RISE users on iOS 1.202 and above can click:
Because your circadian rhythm also determines how you feel when you wake up, it only makes sense to stay in circadian alignment as much as possible. The easiest way to do that is to keep a consistent sleep schedule that's aligned to your chronotype (your biological preferences for sleeping and waking).
With that said, night owls might find it hard to maintain an early-bird schedule due to work and social obligations. If that's the case, you can take steps to shift to an earlier sleep schedule. Our guide on "How to become a morning person" guides you through the process. Bear in mind, though, this will be an active, ongoing effort you need to keep on top of. Otherwise, your biological clock will simply revert back to square one — with later sleep and wake times.
And if you really want to sleep in, ensure it's no later than an hour past your usual wake time to downplay the risk of circadian misalignment. Head here for more science-backed tips on how to make the most of sleeping in.
There are a few things you can do to shorten your time spent in the Grogginess Zone. Here's how:
When used at the right times according to your circadian rhythm, these simple but effective tactics help you feel less like you can't wake up.
If you've tried all of the above measures and still find no relief, particularly if you have a medical condition, it's time to consult your primary doctor or a sleep specialist.
A licensed healthcare professional can help you pinpoint the underlying causes of your sleep problems and give you medical advice on the right treatments. This could be anything from sleep medicine to cognitive behavioral therapy for insomnia (CBTI). Also, if you suspect your medications are making it hard for you to wake up, consult your doctor for alternatives.
The reason why you can't wake up fully after snoozing is very likely due to sleep inertia. High sleep debt and circadian misalignment further intensify the wake-up drowsiness. To minimize the interfering effects of sleep inertia on your day-to-day functioning, perfect your sleep hygiene to keep sleep debt low and your circadian rhythm aligned.
Because sleep inertia can adversely affect your personal safety and the safety of others, as mentioned earlier, RISE can help you plan your day with your Grogginess Zone in mind, especially if you foresee a crucial task that requires your cognitive functioning to be up to speed.
Rather than jump on an important sales call right after your alarm sounds, take care of the routine stuff first. Put away the breakfast dishes or plan the day’s to-do list — it will keep you feeling productive even when you aren’t firing on all cylinders just yet. Even better if you finish writing your list just as your morning peak starts so you can hit the ground running with your most important tasks.
In the case of napping, always give yourself enough buffer time for the sleepiness to fully wean off. For example, if you pull over to the side of the road to nap so you can avoid falling asleep while driving, do not start driving right after you wake up.
In essence, sleep inertia is an inescapable part of your sleep-wake cycle. So, while you may not be able to completely eradicate wake-up grogginess, an app like RISE combined with the earlier recommendations can tone down the worst of it to help you start your day on a good (and safe) note.
RISE users on iOS 1.202 and above can click:
Sleep inertia, or wake-up grogginess, is the main reason you’re unable to fully wake up in the morning or after a nap. It’s a completely normal part of your sleep-wake cycle that’s intensified by factors like high sleep debt and circadian misalignment (caused by sleeping in, social jetlag, and travel jet lag).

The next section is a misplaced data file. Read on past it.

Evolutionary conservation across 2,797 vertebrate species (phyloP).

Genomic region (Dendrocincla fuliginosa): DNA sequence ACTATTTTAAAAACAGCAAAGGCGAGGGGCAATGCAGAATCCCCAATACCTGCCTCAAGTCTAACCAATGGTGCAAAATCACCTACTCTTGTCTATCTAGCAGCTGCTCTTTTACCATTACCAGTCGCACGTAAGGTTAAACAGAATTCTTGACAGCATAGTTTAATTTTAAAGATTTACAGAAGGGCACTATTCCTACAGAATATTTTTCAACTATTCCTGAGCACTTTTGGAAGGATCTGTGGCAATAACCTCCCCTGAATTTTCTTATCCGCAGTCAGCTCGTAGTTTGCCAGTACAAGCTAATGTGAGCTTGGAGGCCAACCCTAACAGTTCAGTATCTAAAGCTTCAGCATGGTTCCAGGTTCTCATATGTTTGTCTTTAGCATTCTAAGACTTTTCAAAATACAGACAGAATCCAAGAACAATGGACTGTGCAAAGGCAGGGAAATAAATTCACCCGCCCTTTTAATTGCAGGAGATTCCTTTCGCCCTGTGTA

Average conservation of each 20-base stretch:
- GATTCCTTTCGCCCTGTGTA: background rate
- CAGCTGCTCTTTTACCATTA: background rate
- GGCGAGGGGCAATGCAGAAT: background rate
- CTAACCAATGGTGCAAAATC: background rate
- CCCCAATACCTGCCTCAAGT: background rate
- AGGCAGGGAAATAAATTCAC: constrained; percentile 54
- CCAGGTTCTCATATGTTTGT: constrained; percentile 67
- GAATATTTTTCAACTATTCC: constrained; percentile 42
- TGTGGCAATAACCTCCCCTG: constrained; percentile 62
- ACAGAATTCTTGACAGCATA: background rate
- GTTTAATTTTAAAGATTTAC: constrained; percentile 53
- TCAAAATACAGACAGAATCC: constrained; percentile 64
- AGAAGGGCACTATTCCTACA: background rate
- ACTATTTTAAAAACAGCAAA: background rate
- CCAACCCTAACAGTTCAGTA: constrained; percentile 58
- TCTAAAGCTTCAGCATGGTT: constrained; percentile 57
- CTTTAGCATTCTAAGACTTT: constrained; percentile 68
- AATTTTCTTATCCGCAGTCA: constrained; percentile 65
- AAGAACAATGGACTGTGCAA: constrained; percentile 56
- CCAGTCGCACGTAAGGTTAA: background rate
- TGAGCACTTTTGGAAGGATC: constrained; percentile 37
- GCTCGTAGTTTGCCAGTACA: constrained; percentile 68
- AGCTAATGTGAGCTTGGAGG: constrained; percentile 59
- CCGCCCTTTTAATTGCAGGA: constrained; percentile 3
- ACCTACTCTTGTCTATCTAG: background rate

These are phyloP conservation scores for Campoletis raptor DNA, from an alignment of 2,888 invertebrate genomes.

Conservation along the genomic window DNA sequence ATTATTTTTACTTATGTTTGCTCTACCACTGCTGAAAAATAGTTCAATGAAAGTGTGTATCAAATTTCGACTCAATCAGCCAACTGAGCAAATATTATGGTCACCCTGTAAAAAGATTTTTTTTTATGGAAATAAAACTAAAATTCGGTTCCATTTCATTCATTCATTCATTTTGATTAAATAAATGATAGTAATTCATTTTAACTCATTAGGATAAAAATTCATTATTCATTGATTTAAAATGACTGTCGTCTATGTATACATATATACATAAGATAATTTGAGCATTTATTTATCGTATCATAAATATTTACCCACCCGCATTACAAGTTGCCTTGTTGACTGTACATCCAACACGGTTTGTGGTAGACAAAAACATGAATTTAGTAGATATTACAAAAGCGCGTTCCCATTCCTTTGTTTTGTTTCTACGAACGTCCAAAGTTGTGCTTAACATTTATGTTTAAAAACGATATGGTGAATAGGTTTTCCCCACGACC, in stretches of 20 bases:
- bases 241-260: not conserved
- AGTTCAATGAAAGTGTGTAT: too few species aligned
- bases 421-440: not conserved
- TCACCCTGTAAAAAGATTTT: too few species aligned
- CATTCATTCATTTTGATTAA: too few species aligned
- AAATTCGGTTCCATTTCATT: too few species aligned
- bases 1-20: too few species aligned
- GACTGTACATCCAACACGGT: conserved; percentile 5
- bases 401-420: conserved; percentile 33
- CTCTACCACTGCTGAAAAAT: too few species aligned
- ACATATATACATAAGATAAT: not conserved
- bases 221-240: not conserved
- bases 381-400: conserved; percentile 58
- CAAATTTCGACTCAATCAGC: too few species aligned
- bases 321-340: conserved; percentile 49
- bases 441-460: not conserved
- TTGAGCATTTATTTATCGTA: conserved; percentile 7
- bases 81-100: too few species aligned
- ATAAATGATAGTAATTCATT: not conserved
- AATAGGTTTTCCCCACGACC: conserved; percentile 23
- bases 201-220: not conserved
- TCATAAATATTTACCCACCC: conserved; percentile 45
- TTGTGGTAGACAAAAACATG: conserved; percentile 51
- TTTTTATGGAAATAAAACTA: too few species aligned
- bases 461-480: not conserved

You’re likely experiencing sleep inertia, a completely normal phase of your sleep-wake cycle. While sleep inertia occurs even when you’ve met your sleep need, it’s harder to shake off the grogginess when you’re sleep-deprived or battling with social and travel jet lag.
When you try to wake up but can’t, you’re likely experiencing sleep paralysis. This is when you’re conscious but unable to move any part of your body as your muscles are temporarily paralyzed. While sleep paralysis isn’t dangerous, it can create a lot of anxiety and distress that impact sleep, even after the episode. Keeping your sleep debt and anxiety levels low, along with practicing circadian alignment, can help reduce the frequency of sleep paralysis.
Common symptoms when you have difficulty waking up include: sleepiness, disorientation, and impaired cognition. Contrary to popular misbelief, it’s natural to have these symptoms when you’re waking up in the morning or after a nap as your body goes through sleep inertia. That said, high sleep debt and circadian misalignment worsen these symptoms.
To wake up early and not feel tired, it helps to have low sleep debt and strongly aligned circadian rhythms honed through healthy sleep hygiene. This includes a consistent sleep schedule, well-timed light exposure, and a bedroom environment primed for sleep. You should also take your chronotype into account to see if you need to shift your sleep schedule to better match your social clock.
If you can’t wake up no matter how much sleep you get, it helps to know your true biological sleep need to make sure you’re not under-sleeping and accumulating sleep debt. When you’re sleep-deprived, it can take days and even weeks for your body to reduce its sleep debt. During this period of adjustment, you’re likely to feel extremely groggy upon waking up, coupled with excessive daytime sleepiness and lower energy levels. Another reason would be circadian misalignment, in which you’re meeting your sleep need but your sleep and rise times are at odds with your body’s natural sleep-wake cycle. Lastly, a medical condition might also be at play.